When a film’s only flaw is its title, it’s safe to say that audiences are in the clear. Such is the case for Dead in a Week (Or Your Money Back), an edgy British comedy starring two-time Oscar nominee Tom Wilkinson (In the Bedroom, Michael Clayton) and Aneurin Barnard (Bigger).
Barnard plays William, a hopeless writer who wants to end it all. Unfortunately (or fortunately) for William, he can’t kill himself. Believe me, he tries – many times – but, his attempts are complete duds or go sour when in motion. Channeling his heartache into his writing isn’t working either. His latest suicide attempt is interrupted by an older man (Wilkinson). This onlooker, Leslie, turns out to be a professional hired gun who is willing to give William a “helping hand” with his next attempt.
Wilkinson brings a wonderful sincerity to his role, which benefits the film’s warped sense of humour and Leslie’s side-story of coming to terms with his age and retirement. His intentions and his kindly personality also add contrast to the more grisly details of his job. Barnard is a good partner for Wilkinson to play off of. William is a depraved character, and Barnard does a good job illustrating him as a sunken soul. But, the performance is also endearing and plays within the right brand of quirkiness when William keeps in contact with his personal assassin.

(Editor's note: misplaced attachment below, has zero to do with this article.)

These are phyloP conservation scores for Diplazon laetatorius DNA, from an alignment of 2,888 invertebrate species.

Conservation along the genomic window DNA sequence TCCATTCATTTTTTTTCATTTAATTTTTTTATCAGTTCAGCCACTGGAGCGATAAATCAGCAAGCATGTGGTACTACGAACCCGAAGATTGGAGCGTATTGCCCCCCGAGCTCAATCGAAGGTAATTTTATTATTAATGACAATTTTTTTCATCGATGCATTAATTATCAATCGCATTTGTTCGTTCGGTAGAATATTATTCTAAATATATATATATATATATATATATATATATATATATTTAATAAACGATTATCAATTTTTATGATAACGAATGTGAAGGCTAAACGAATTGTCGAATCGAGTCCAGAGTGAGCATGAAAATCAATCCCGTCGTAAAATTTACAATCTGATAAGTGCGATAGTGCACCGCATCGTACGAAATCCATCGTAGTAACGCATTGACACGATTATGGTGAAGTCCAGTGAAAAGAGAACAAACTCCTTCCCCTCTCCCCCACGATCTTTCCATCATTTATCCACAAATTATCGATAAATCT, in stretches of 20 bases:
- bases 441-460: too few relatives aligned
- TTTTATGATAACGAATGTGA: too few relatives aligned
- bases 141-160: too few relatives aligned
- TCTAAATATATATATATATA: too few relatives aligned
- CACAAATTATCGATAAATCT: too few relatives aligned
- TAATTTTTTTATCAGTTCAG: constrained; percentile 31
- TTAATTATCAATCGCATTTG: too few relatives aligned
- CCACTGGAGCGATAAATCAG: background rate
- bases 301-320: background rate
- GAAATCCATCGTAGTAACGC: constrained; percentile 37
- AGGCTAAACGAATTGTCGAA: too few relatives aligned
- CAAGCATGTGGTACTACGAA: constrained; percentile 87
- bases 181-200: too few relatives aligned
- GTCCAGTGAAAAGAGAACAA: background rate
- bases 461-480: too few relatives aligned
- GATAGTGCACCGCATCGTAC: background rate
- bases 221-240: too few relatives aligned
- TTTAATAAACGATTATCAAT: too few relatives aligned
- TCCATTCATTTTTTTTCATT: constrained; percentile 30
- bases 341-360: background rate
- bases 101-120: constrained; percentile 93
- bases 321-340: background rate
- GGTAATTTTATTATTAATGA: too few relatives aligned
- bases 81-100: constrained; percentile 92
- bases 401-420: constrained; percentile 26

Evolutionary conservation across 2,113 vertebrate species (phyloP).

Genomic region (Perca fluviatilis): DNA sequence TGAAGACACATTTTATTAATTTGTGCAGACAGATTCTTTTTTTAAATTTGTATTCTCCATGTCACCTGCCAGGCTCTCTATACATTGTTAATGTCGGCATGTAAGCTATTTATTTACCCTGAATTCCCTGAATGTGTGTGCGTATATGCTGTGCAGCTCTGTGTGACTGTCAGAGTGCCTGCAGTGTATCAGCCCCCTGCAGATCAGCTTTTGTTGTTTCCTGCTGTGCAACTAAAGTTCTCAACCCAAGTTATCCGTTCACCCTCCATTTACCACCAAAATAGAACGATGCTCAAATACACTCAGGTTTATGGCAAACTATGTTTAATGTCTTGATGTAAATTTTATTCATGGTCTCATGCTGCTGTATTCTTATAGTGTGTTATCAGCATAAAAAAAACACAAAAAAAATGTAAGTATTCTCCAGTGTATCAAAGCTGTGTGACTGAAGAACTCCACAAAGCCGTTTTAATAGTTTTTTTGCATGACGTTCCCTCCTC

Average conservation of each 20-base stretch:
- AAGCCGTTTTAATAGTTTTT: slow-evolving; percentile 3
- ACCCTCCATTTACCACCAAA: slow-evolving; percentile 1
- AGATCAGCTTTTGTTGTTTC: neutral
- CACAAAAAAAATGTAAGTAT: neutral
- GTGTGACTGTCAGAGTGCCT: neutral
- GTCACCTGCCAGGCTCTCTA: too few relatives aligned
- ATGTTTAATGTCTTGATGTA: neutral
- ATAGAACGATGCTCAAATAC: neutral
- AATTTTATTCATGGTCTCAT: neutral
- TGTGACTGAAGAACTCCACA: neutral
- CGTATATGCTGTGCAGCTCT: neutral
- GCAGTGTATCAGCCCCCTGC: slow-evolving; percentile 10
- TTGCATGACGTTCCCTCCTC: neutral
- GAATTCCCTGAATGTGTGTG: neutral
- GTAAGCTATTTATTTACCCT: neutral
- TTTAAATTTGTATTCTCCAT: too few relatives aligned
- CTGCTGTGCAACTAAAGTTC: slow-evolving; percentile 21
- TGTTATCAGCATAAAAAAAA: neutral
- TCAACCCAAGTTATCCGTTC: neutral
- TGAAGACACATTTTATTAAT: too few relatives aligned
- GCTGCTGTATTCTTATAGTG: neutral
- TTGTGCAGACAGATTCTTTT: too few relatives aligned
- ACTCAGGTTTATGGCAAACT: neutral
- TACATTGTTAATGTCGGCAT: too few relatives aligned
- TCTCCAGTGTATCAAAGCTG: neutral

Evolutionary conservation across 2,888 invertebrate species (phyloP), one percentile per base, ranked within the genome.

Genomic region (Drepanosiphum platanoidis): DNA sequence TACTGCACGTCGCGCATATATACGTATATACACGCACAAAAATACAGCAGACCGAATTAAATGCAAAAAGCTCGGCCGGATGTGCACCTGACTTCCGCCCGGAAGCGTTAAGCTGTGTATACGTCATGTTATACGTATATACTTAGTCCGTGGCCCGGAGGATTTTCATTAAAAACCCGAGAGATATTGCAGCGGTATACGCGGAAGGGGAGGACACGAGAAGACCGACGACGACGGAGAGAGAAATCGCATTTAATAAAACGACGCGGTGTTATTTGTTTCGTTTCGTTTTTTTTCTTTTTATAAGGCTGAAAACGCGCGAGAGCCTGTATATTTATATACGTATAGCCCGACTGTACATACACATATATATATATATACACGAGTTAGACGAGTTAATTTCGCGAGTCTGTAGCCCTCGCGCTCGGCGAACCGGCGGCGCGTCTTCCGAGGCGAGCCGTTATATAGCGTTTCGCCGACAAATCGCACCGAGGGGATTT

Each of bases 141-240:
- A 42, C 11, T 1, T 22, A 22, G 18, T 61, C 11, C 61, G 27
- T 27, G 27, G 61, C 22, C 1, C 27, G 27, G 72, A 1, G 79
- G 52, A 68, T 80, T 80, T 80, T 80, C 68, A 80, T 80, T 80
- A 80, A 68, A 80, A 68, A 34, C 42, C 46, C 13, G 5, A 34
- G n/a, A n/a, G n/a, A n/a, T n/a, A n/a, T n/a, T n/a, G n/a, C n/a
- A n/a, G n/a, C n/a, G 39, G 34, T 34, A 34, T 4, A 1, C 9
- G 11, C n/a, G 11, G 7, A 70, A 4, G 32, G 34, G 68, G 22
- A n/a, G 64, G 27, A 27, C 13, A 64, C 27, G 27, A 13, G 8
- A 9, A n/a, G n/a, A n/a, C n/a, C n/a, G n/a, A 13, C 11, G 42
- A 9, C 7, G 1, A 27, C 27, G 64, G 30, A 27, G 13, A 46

The delivery of the visual gags and the screenplay’s dry wit are bang-on. However, I can’t get over that title. In Leslie’s ironclad contract, it states that his service has no refund policy, but that the victim can receive their money back if they’re still alive by the end of the week. Instead of bringing attention to this loophole, William and his new friend Ellie (Freya Mavor) try to find ways to opt out of the hit by directly approaching Leslie. This certainly provides writer/director Tom Edmunds and his cast to toy around with amusing back-and-forth banter, but straight-up ignoring this escape option is a weird decision.
Nonetheless, Dead in a Week (Or Your Money Back) is bloody hilarious. If you’re a fan of Netflix’s The End of the F***ing World, this dark comedy is for you.
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Addison Wylie: @AddisonWylie